Cameron “can do business with Juncker” following EU defeat

 
Sarah Spickernell
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Only the UK and Hungary voted against the appointment of Juncker as the new President (Source: Getty)

Prime Minister David Cameron has said that he can do business with Jean-Claude Juncker, the newly appointed President of the European Commission.

In the run up to last week's election at the European Council meeting, David Cameron had been against the appointment of the ex-Luxembourg Prime Minister, expressing concern that his desire for a closer union would make renegotiations with the rest of Europe more difficult for Britain.

But by far the majority voted in favour of Juncker at the meeting, with only Hungary siding with the UK in what turned out to be a 26 – 2 vote.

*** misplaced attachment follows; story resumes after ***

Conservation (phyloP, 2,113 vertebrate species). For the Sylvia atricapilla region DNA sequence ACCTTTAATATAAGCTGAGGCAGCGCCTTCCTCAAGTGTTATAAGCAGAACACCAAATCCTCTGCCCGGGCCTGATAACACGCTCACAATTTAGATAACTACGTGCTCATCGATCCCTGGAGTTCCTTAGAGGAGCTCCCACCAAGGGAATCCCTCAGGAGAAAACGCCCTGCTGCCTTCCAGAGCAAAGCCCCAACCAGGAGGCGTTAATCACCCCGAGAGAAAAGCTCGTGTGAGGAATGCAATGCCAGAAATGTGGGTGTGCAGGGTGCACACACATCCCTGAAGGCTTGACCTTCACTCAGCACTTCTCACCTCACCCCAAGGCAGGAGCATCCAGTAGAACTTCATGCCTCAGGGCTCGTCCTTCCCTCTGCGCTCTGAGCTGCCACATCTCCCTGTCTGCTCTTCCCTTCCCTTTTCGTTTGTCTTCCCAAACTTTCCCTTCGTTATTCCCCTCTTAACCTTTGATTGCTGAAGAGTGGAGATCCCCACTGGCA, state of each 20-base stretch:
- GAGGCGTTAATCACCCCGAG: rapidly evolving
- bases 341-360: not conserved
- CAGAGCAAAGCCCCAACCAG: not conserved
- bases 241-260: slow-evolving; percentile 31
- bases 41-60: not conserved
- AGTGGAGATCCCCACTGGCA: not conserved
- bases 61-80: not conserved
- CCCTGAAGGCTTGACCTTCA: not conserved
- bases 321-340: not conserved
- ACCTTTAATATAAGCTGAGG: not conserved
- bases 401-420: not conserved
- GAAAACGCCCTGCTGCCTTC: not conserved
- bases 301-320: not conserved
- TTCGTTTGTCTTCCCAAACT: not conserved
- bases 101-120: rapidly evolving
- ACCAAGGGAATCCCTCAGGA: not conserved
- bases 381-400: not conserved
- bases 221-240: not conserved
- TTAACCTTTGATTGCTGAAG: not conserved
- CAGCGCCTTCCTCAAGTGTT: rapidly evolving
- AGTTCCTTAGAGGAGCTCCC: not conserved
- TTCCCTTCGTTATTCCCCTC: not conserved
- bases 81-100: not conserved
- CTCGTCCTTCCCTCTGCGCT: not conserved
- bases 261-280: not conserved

This has left Cameron in a awkward position, since he has spent weeks openly criticising Juncker, describing him as a "career Brussels insider" and saying he was the wrong person for the position.

During a commons debate earlier today, Labour leader Ed Miliband said that Cameron has suffered "utter humiliation" as a result of the vote, and that his renegotiation strategy for the UK in Europe was now "in tatters".

But the Prime Minister said that this was not the case, accusing Miliband of being “opportunistic and wrong”.

Indeed, in parliament today Cameron said that he would work with Juncker and did not want to personalise his appointment. He also telephoned him on Sunday to personally congratulate him, and said in an article in the Telegraph that the two men had the potential for a productive relationship. "If ... we can agree that we are not heading, at different speeds, to the same place - as some have assumed up to now - then there is business we can do," he wrote.

Cameron has committed to renegotiating Britain's ties with the EU and to holding an in/out referendum in 2017, should the Conservatives be re-elected at next year's general election.

An opinion poll taken since Juncker's appointment last week has shown an increase in UK voters who say they want to leave the EU, with just 39 per cent still saying they would like to stay.

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